During his lifetime Robert Baden-Powell, founder of the worldwide Scouting movement, wrote many books and articles directed to Scouters.
Each Sunday I’ll publish a selection from his writings in the hope that you’ll draw inspiration and understanding from his timeless ideas.
It has possibly hardly struck many a Scoutmaster that in his work with his Troop the results are extending far beyond his comparatively limited area, that his efforts are being watched, results noted, and his example followed by others in countries across the sea. But so it is; and out of such beginnings an international sympathy and understanding is growing up. Many excellent movements have been thought of and urged upon the world for all they were worth — but in spite of the pressing they have not appealed so widely as their promoters had hoped and have ended in smoke. Other movements have sprung up almost of their own accord to meet some need, and have grown and flourished exceedingly. You and I know of one, at any rate, that has done so. Again it is a case of the natural as opposed to the artificial. It is this natural automatic growth of a movement that speaks to its vitality and its possibilities. Nations differ in their characteristics to a marvellous degree considering their relationship in the human family, and although modern communication with its interchange of literature, manufactures, personal visits, etc., ought to have made a vast difference by now, it hasn’t done so. We are still very much strangers to each other.
A League of Nations is to be formed to make us better friends through force of law. I hope it may. But there is another league of nations very much in embryo at present but growing up automatically, and that is in the brotherhood of the Boy Scouts. And since its growth is entirely natural and not forced in any way, there is immense promise about it. At the Jamboree we shall, I hope, get the first general expression. Representatives of twenty-six foreign nations will be among us, and I need not go further than suggest what tremendous ulterior importance may attach to the occasion.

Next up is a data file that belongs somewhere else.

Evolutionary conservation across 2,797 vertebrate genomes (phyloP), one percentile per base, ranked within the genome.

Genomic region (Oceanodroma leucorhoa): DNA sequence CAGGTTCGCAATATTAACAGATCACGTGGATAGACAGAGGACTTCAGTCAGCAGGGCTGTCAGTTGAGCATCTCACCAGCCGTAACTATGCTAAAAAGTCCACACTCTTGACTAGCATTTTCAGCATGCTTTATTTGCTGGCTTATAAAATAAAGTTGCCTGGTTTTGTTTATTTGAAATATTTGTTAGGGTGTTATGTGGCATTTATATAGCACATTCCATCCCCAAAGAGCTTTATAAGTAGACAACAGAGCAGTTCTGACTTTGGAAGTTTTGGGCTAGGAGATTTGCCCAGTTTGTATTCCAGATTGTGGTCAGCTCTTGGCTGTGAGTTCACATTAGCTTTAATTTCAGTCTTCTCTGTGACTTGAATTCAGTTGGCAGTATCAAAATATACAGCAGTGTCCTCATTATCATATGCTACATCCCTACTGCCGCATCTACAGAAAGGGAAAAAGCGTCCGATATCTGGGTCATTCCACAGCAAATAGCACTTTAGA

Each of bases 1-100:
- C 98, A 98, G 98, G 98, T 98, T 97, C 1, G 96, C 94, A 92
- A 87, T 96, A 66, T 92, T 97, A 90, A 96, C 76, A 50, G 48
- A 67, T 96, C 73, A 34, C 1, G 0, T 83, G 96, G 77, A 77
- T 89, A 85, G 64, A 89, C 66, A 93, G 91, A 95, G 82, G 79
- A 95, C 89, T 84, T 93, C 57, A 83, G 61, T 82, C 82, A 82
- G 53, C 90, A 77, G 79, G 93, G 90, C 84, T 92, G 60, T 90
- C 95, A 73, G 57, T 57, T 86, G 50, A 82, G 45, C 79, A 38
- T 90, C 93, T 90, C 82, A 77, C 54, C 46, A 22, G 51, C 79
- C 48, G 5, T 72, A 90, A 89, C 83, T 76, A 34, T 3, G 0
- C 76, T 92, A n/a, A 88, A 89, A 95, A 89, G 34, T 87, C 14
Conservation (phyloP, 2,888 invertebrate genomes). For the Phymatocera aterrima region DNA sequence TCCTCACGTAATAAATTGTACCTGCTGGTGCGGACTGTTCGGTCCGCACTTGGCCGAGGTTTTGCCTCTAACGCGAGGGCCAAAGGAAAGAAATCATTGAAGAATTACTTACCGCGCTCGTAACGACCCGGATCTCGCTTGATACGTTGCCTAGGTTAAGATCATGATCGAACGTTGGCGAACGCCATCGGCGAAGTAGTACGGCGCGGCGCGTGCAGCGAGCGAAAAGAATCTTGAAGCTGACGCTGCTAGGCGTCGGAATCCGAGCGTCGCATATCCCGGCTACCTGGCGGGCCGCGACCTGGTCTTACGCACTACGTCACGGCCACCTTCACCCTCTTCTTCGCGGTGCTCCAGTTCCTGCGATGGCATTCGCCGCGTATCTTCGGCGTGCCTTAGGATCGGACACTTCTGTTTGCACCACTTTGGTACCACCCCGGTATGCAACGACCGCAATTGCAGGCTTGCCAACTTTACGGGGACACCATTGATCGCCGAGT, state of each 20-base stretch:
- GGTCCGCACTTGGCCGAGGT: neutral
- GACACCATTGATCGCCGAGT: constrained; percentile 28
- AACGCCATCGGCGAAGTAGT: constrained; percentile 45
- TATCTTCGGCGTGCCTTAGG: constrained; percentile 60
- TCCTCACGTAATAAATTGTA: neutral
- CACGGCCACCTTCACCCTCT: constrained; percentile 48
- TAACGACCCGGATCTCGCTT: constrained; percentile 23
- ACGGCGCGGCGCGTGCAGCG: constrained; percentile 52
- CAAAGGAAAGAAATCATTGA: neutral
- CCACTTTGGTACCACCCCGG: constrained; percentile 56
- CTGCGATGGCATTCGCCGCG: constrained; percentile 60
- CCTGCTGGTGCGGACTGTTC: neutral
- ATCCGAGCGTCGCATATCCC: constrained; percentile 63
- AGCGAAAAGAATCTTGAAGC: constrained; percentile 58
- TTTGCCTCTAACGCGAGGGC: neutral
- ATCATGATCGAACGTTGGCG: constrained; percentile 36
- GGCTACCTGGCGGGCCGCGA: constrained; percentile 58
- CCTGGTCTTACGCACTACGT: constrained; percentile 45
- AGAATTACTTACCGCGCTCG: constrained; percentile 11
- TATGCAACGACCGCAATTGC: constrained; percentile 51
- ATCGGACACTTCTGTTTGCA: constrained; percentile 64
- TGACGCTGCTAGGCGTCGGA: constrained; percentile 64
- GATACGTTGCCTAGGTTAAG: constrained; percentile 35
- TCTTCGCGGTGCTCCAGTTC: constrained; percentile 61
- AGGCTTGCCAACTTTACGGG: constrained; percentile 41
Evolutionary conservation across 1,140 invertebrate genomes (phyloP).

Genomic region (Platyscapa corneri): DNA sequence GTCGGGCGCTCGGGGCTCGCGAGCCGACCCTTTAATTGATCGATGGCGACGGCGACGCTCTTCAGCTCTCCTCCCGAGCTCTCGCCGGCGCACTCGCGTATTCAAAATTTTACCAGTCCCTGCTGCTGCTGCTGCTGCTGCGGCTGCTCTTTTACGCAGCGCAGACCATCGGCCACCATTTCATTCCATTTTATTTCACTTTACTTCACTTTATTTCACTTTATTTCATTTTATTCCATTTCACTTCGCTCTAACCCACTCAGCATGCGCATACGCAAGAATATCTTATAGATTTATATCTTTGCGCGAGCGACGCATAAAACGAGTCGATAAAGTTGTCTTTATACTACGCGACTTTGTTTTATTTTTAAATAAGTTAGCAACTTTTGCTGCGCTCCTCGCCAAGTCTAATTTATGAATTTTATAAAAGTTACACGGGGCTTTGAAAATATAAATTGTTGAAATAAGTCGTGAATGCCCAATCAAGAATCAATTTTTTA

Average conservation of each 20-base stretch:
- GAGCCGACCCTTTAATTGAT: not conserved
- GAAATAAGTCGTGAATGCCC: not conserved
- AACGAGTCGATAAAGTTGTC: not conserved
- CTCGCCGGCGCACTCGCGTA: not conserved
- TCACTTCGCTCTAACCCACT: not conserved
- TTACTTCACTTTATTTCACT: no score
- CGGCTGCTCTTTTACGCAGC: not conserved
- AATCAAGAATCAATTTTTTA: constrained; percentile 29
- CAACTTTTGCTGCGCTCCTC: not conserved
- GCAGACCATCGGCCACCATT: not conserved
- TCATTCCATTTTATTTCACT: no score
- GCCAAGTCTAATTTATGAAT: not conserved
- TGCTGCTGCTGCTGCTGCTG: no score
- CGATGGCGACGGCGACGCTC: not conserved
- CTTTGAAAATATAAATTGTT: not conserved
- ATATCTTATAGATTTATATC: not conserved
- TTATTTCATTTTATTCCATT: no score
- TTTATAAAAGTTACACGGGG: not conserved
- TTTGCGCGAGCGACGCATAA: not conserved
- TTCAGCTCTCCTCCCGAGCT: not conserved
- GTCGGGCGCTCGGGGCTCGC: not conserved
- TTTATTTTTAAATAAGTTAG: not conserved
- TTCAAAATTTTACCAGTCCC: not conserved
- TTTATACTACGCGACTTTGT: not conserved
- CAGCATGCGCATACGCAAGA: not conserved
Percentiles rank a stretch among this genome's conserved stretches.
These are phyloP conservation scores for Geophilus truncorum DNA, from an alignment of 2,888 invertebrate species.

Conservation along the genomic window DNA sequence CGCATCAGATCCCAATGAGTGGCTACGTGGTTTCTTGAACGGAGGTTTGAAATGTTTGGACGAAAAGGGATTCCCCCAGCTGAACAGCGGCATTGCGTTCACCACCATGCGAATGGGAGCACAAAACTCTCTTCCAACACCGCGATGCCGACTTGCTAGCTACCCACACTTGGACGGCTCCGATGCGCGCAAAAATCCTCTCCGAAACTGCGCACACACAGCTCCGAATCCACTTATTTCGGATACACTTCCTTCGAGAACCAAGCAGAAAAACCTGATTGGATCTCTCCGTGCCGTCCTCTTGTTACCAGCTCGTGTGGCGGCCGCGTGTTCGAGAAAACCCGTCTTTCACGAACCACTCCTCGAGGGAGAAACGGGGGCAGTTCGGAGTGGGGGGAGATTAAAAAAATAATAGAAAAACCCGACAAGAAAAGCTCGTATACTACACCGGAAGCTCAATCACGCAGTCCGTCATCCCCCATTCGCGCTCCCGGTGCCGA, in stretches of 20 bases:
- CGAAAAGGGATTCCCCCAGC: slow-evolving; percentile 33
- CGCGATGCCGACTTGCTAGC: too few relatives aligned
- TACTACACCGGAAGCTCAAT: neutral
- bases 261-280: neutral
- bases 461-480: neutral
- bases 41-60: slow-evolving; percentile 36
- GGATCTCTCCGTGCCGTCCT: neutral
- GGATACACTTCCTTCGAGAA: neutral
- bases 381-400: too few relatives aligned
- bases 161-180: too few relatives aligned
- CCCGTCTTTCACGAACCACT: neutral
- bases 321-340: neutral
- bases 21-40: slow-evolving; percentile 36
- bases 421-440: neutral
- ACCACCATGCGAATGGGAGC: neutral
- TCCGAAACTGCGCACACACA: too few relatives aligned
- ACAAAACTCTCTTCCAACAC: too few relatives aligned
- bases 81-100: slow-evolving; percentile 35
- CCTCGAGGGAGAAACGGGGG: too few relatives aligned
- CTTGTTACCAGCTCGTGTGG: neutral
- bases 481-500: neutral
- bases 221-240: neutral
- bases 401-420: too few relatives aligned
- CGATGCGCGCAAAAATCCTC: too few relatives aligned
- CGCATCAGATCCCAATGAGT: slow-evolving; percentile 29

A very real responsibility attaches to each one of us because it is on what we do, what we say, and almost what we think that these different countries will fashion the future line of their Scout work. I think the meeting for interchange of ideas comes just at the right moment. Although we British Scouts are not yet by any means at the highest attainable standard, we are sufficiently well grounded to give the right impression; and the foreign Scouts, while fairly well started, are not as yet so matured that they cannot alter and adapt their methods where they may have gone a little off the line.
So that even if the Jamboree did nothing towards enthusing the boys, towards educating the public, or towards bringing help to the Scoutmasters, yet it would be worth while if through bringing together the representatives of foreign countries in the one ideal of good citizenship, it should have promoted that spirit of fraternity and mutual goodwill without which the formal league of nations can only be an empty shell.